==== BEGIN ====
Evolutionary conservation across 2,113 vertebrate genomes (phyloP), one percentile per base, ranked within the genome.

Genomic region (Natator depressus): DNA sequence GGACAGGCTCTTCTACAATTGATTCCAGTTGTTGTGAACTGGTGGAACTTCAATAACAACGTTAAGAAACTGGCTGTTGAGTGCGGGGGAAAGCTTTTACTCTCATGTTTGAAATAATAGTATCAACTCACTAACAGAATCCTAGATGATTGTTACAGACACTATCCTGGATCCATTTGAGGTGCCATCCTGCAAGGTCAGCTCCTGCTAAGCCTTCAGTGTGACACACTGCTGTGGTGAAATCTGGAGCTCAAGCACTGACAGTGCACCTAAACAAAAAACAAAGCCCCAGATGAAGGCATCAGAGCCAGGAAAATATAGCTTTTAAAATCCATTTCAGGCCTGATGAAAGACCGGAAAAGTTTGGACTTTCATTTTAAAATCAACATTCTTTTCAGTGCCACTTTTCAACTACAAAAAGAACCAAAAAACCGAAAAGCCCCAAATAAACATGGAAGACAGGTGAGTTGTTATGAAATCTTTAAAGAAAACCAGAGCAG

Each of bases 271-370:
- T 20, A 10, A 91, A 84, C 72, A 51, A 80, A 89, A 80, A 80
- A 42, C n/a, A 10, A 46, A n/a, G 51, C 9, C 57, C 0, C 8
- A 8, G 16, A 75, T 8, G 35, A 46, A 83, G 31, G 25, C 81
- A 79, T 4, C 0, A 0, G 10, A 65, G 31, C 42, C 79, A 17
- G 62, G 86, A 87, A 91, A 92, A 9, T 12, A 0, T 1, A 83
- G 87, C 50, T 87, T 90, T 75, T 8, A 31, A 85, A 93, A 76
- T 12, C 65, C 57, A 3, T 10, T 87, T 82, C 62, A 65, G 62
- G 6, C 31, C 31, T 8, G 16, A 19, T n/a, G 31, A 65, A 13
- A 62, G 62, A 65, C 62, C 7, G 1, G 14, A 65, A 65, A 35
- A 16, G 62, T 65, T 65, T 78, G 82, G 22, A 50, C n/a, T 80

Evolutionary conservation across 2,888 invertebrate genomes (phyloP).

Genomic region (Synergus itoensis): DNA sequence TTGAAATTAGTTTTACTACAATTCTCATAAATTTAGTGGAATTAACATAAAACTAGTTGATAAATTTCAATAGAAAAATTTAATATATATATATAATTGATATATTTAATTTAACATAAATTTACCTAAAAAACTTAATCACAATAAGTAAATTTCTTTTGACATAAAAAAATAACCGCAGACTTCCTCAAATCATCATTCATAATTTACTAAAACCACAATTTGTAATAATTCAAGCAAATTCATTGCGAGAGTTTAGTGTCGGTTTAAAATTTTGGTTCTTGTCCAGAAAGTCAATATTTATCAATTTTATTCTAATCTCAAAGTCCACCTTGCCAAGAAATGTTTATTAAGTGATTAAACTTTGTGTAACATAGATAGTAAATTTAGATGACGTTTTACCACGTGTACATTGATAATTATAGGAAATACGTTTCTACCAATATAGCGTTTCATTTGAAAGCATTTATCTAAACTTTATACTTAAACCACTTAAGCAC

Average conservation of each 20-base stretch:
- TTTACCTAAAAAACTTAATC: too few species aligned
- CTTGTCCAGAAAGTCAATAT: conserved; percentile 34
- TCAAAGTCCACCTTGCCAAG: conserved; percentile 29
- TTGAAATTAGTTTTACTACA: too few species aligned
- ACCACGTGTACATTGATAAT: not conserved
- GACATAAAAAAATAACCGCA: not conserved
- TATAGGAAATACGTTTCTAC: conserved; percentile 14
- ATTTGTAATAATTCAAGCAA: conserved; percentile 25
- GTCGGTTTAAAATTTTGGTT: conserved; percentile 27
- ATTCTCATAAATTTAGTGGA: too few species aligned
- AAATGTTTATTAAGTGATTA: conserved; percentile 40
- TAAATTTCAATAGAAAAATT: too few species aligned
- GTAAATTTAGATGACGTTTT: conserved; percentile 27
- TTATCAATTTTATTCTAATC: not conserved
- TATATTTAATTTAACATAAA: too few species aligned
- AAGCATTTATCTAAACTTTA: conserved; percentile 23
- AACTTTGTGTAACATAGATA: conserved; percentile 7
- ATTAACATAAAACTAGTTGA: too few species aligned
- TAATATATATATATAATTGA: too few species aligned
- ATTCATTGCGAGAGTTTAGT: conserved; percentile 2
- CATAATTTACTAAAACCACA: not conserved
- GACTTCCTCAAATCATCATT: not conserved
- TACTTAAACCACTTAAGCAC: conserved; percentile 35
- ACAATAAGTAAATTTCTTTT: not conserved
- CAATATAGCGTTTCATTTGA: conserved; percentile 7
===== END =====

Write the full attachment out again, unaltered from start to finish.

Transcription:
Evolutionary conservation across 2,113 vertebrate genomes (phyloP), one percentile per base, ranked within the genome.

Genomic region (Natator depressus): DNA sequence GGACAGGCTCTTCTACAATTGATTCCAGTTGTTGTGAACTGGTGGAACTTCAATAACAACGTTAAGAAACTGGCTGTTGAGTGCGGGGGAAAGCTTTTACTCTCATGTTTGAAATAATAGTATCAACTCACTAACAGAATCCTAGATGATTGTTACAGACACTATCCTGGATCCATTTGAGGTGCCATCCTGCAAGGTCAGCTCCTGCTAAGCCTTCAGTGTGACACACTGCTGTGGTGAAATCTGGAGCTCAAGCACTGACAGTGCACCTAAACAAAAAACAAAGCCCCAGATGAAGGCATCAGAGCCAGGAAAATATAGCTTTTAAAATCCATTTCAGGCCTGATGAAAGACCGGAAAAGTTTGGACTTTCATTTTAAAATCAACATTCTTTTCAGTGCCACTTTTCAACTACAAAAAGAACCAAAAAACCGAAAAGCCCCAAATAAACATGGAAGACAGGTGAGTTGTTATGAAATCTTTAAAGAAAACCAGAGCAG

Each of bases 271-370:
- T 20, A 10, A 91, A 84, C 72, A 51, A 80, A 89, A 80, A 80
- A 42, C n/a, A 10, A 46, A n/a, G 51, C 9, C 57, C 0, C 8
- A 8, G 16, A 75, T 8, G 35, A 46, A 83, G 31, G 25, C 81
- A 79, T 4, C 0, A 0, G 10, A 65, G 31, C 42, C 79, A 17
- G 62, G 86, A 87, A 91, A 92, A 9, T 12, A 0, T 1, A 83
- G 87, C 50, T 87, T 90, T 75, T 8, A 31, A 85, A 93, A 76
- T 12, C 65, C 57, A 3, T 10, T 87, T 82, C 62, A 65, G 62
- G 6, C 31, C 31, T 8, G 16, A 19, T n/a, G 31, A 65, A 13
- A 62, G 62, A 65, C 62, C 7, G 1, G 14, A 65, A 65, A 35
- A 16, G 62, T 65, T 65, T 78, G 82, G 22, A 50, C n/a, T 80

Evolutionary conservation across 2,888 invertebrate genomes (phyloP).

Genomic region (Synergus itoensis): DNA sequence TTGAAATTAGTTTTACTACAATTCTCATAAATTTAGTGGAATTAACATAAAACTAGTTGATAAATTTCAATAGAAAAATTTAATATATATATATAATTGATATATTTAATTTAACATAAATTTACCTAAAAAACTTAATCACAATAAGTAAATTTCTTTTGACATAAAAAAATAACCGCAGACTTCCTCAAATCATCATTCATAATTTACTAAAACCACAATTTGTAATAATTCAAGCAAATTCATTGCGAGAGTTTAGTGTCGGTTTAAAATTTTGGTTCTTGTCCAGAAAGTCAATATTTATCAATTTTATTCTAATCTCAAAGTCCACCTTGCCAAGAAATGTTTATTAAGTGATTAAACTTTGTGTAACATAGATAGTAAATTTAGATGACGTTTTACCACGTGTACATTGATAATTATAGGAAATACGTTTCTACCAATATAGCGTTTCATTTGAAAGCATTTATCTAAACTTTATACTTAAACCACTTAAGCAC

Average conservation of each 20-base stretch:
- TTTACCTAAAAAACTTAATC: too few species aligned
- CTTGTCCAGAAAGTCAATAT: conserved; percentile 34
- TCAAAGTCCACCTTGCCAAG: conserved; percentile 29
- TTGAAATTAGTTTTACTACA: too few species aligned
- ACCACGTGTACATTGATAAT: not conserved
- GACATAAAAAAATAACCGCA: not conserved
- TATAGGAAATACGTTTCTAC: conserved; percentile 14
- ATTTGTAATAATTCAAGCAA: conserved; percentile 25
- GTCGGTTTAAAATTTTGGTT: conserved; percentile 27
- ATTCTCATAAATTTAGTGGA: too few species aligned
- AAATGTTTATTAAGTGATTA: conserved; percentile 40
- TAAATTTCAATAGAAAAATT: too few species aligned
- GTAAATTTAGATGACGTTTT: conserved; percentile 27
- TTATCAATTTTATTCTAATC: not conserved
- TATATTTAATTTAACATAAA: too few species aligned
- AAGCATTTATCTAAACTTTA: conserved; percentile 23
- AACTTTGTGTAACATAGATA: conserved; percentile 7
- ATTAACATAAAACTAGTTGA: too few species aligned
- TAATATATATATATAATTGA: too few species aligned
- ATTCATTGCGAGAGTTTAGT: conserved; percentile 2
- CATAATTTACTAAAACCACA: not conserved
- GACTTCCTCAAATCATCATT: not conserved
- TACTTAAACCACTTAAGCAC: conserved; percentile 35
- ACAATAAGTAAATTTCTTTT: not conserved
- CAATATAGCGTTTCATTTGA: conserved; percentile 7